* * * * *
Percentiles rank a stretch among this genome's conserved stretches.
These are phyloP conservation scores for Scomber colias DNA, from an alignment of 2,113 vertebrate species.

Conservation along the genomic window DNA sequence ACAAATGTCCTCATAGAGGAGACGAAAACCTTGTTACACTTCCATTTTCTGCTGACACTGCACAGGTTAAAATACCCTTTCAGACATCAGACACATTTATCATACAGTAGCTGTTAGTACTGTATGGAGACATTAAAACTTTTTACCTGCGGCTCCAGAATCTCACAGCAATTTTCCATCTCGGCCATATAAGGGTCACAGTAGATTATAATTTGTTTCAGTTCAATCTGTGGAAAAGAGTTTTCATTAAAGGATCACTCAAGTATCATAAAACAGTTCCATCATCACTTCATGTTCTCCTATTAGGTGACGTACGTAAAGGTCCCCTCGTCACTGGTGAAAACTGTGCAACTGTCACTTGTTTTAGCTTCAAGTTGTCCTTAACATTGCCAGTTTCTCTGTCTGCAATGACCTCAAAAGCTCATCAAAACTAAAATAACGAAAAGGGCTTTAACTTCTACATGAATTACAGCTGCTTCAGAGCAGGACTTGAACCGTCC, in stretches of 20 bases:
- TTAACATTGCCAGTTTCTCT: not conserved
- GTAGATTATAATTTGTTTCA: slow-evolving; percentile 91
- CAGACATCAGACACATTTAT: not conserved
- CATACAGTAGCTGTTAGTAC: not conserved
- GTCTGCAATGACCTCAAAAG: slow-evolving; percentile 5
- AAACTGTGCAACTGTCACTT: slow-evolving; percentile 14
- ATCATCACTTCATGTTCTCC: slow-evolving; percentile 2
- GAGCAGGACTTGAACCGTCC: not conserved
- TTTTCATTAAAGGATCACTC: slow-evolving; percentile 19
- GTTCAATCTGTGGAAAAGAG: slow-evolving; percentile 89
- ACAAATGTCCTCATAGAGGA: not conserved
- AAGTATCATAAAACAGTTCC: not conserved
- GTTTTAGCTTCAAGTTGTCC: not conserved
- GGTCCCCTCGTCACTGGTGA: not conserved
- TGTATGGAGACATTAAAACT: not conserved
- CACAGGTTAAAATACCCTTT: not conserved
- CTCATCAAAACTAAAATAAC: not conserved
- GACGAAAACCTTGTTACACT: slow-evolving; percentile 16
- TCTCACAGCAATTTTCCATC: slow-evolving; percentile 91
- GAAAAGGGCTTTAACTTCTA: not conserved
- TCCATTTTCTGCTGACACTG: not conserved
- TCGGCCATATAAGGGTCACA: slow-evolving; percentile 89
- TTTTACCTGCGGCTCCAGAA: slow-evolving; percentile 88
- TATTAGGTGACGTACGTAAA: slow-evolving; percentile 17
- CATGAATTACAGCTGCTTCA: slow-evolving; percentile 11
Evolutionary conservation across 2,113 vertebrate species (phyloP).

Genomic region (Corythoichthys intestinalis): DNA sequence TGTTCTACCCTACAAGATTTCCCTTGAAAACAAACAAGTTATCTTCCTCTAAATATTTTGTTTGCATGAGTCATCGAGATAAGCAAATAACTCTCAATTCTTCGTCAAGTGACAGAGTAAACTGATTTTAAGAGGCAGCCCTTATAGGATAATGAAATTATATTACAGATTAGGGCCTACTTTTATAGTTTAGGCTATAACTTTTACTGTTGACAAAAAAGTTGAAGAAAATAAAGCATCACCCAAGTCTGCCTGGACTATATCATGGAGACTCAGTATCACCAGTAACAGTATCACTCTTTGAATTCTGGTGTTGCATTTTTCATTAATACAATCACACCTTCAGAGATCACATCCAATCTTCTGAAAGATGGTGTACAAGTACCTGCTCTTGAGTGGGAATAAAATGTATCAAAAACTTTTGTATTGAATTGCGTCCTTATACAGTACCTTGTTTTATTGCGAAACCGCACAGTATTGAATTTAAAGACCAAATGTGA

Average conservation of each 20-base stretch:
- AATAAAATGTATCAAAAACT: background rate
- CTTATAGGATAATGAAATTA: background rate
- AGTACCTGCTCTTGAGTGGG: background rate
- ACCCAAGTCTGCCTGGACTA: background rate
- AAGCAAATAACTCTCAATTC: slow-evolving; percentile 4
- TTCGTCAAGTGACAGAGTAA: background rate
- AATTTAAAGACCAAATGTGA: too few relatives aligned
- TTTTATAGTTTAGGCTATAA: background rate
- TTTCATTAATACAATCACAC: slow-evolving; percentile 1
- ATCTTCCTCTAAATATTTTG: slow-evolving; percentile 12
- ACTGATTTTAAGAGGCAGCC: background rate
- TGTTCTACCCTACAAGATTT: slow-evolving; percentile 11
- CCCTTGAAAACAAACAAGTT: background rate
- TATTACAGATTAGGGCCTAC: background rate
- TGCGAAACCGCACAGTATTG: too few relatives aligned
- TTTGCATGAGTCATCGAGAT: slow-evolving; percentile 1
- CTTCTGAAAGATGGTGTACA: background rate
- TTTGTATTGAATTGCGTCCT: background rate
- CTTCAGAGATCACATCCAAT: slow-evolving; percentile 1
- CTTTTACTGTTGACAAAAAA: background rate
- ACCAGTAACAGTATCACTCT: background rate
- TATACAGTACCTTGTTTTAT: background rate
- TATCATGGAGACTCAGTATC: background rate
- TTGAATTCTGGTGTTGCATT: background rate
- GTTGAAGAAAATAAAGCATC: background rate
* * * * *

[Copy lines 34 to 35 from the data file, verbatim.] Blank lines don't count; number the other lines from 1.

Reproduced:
- AGTACCTGCTCTTGAGTGGG: background rate
- ACCCAAGTCTGCCTGGACTA: background rate